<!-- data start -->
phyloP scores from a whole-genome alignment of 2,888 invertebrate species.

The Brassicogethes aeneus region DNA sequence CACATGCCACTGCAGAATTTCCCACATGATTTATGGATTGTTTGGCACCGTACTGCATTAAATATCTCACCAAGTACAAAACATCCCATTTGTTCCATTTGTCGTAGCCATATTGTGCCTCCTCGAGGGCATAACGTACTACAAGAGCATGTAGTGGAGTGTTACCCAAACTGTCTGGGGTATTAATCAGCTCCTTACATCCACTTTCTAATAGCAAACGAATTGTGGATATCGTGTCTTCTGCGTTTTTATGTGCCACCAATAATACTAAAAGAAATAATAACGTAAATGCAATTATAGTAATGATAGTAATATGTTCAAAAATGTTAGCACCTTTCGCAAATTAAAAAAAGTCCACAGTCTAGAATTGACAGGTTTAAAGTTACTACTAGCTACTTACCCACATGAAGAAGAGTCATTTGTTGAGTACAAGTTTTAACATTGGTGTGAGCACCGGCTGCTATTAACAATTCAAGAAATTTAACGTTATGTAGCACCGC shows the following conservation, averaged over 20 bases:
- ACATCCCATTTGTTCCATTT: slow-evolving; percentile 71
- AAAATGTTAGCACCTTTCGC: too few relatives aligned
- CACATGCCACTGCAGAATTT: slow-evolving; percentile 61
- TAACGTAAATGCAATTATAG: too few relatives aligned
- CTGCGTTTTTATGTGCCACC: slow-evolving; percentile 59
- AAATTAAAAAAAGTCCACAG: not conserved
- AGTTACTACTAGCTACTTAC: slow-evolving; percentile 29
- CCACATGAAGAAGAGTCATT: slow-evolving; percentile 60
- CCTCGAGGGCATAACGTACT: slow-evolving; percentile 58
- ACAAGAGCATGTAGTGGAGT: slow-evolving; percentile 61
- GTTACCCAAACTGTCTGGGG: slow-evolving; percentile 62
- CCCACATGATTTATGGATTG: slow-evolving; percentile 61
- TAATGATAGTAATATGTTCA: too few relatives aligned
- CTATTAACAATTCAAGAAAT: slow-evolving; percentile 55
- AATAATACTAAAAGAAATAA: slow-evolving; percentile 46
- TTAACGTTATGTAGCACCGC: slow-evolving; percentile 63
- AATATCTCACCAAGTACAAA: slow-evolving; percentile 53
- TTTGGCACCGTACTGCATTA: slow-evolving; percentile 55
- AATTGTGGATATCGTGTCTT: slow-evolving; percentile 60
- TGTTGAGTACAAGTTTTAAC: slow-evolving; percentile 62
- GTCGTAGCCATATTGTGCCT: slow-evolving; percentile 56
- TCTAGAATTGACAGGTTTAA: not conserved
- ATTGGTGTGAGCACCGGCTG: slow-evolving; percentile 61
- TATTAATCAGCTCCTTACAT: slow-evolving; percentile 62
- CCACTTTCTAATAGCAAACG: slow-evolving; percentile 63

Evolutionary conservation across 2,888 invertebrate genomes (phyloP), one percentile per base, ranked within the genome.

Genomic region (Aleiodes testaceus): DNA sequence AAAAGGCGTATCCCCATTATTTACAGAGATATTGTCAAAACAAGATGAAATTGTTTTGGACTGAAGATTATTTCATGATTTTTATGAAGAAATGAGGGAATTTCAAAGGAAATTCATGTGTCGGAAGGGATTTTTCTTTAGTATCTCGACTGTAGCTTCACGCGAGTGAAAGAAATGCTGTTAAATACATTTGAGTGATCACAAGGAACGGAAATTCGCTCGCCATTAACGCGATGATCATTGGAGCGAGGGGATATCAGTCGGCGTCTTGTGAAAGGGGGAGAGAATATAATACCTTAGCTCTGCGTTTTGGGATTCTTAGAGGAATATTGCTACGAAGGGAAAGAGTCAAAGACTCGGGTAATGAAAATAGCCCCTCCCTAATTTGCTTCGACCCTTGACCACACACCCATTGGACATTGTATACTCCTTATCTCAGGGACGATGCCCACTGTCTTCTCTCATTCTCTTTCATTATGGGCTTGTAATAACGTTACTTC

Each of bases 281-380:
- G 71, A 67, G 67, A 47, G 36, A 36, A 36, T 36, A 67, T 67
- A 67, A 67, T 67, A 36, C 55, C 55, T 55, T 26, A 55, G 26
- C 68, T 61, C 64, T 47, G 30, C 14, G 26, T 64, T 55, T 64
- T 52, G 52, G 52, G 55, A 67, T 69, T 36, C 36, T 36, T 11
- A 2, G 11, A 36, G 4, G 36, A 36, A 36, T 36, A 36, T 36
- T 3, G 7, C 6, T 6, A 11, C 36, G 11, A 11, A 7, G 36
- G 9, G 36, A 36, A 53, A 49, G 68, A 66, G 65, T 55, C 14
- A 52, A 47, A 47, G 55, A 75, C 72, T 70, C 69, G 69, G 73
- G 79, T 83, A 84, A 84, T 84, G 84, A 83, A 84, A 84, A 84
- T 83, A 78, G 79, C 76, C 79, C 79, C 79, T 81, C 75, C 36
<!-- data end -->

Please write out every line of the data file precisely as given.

phyloP scores from a whole-genome alignment of 2,888 invertebrate species.

The Brassicogethes aeneus region DNA sequence CACATGCCACTGCAGAATTTCCCACATGATTTATGGATTGTTTGGCACCGTACTGCATTAAATATCTCACCAAGTACAAAACATCCCATTTGTTCCATTTGTCGTAGCCATATTGTGCCTCCTCGAGGGCATAACGTACTACAAGAGCATGTAGTGGAGTGTTACCCAAACTGTCTGGGGTATTAATCAGCTCCTTACATCCACTTTCTAATAGCAAACGAATTGTGGATATCGTGTCTTCTGCGTTTTTATGTGCCACCAATAATACTAAAAGAAATAATAACGTAAATGCAATTATAGTAATGATAGTAATATGTTCAAAAATGTTAGCACCTTTCGCAAATTAAAAAAAGTCCACAGTCTAGAATTGACAGGTTTAAAGTTACTACTAGCTACTTACCCACATGAAGAAGAGTCATTTGTTGAGTACAAGTTTTAACATTGGTGTGAGCACCGGCTGCTATTAACAATTCAAGAAATTTAACGTTATGTAGCACCGC shows the following conservation, averaged over 20 bases:
- ACATCCCATTTGTTCCATTT: slow-evolving; percentile 71
- AAAATGTTAGCACCTTTCGC: too few relatives aligned
- CACATGCCACTGCAGAATTT: slow-evolving; percentile 61
- TAACGTAAATGCAATTATAG: too few relatives aligned
- CTGCGTTTTTATGTGCCACC: slow-evolving; percentile 59
- AAATTAAAAAAAGTCCACAG: not conserved
- AGTTACTACTAGCTACTTAC: slow-evolving; percentile 29
- CCACATGAAGAAGAGTCATT: slow-evolving; percentile 60
- CCTCGAGGGCATAACGTACT: slow-evolving; percentile 58
- ACAAGAGCATGTAGTGGAGT: slow-evolving; percentile 61
- GTTACCCAAACTGTCTGGGG: slow-evolving; percentile 62
- CCCACATGATTTATGGATTG: slow-evolving; percentile 61
- TAATGATAGTAATATGTTCA: too few relatives aligned
- CTATTAACAATTCAAGAAAT: slow-evolving; percentile 55
- AATAATACTAAAAGAAATAA: slow-evolving; percentile 46
- TTAACGTTATGTAGCACCGC: slow-evolving; percentile 63
- AATATCTCACCAAGTACAAA: slow-evolving; percentile 53
- TTTGGCACCGTACTGCATTA: slow-evolving; percentile 55
- AATTGTGGATATCGTGTCTT: slow-evolving; percentile 60
- TGTTGAGTACAAGTTTTAAC: slow-evolving; percentile 62
- GTCGTAGCCATATTGTGCCT: slow-evolving; percentile 56
- TCTAGAATTGACAGGTTTAA: not conserved
- ATTGGTGTGAGCACCGGCTG: slow-evolving; percentile 61
- TATTAATCAGCTCCTTACAT: slow-evolving; percentile 62
- CCACTTTCTAATAGCAAACG: slow-evolving; percentile 63

Evolutionary conservation across 2,888 invertebrate genomes (phyloP), one percentile per base, ranked within the genome.

Genomic region (Aleiodes testaceus): DNA sequence AAAAGGCGTATCCCCATTATTTACAGAGATATTGTCAAAACAAGATGAAATTGTTTTGGACTGAAGATTATTTCATGATTTTTATGAAGAAATGAGGGAATTTCAAAGGAAATTCATGTGTCGGAAGGGATTTTTCTTTAGTATCTCGACTGTAGCTTCACGCGAGTGAAAGAAATGCTGTTAAATACATTTGAGTGATCACAAGGAACGGAAATTCGCTCGCCATTAACGCGATGATCATTGGAGCGAGGGGATATCAGTCGGCGTCTTGTGAAAGGGGGAGAGAATATAATACCTTAGCTCTGCGTTTTGGGATTCTTAGAGGAATATTGCTACGAAGGGAAAGAGTCAAAGACTCGGGTAATGAAAATAGCCCCTCCCTAATTTGCTTCGACCCTTGACCACACACCCATTGGACATTGTATACTCCTTATCTCAGGGACGATGCCCACTGTCTTCTCTCATTCTCTTTCATTATGGGCTTGTAATAACGTTACTTC

Each of bases 281-380:
- G 71, A 67, G 67, A 47, G 36, A 36, A 36, T 36, A 67, T 67
- A 67, A 67, T 67, A 36, C 55, C 55, T 55, T 26, A 55, G 26
- C 68, T 61, C 64, T 47, G 30, C 14, G 26, T 64, T 55, T 64
- T 52, G 52, G 52, G 55, A 67, T 69, T 36, C 36, T 36, T 11
- A 2, G 11, A 36, G 4, G 36, A 36, A 36, T 36, A 36, T 36
- T 3, G 7, C 6, T 6, A 11, C 36, G 11, A 11, A 7, G 36
- G 9, G 36, A 36, A 53, A 49, G 68, A 66, G 65, T 55, C 14
- A 52, A 47, A 47, G 55, A 75, C 72, T 70, C 69, G 69, G 73
- G 79, T 83, A 84, A 84, T 84, G 84, A 83, A 84, A 84, A 84
- T 83, A 78, G 79, C 76, C 79, C 79, C 79, T 81, C 75, C 36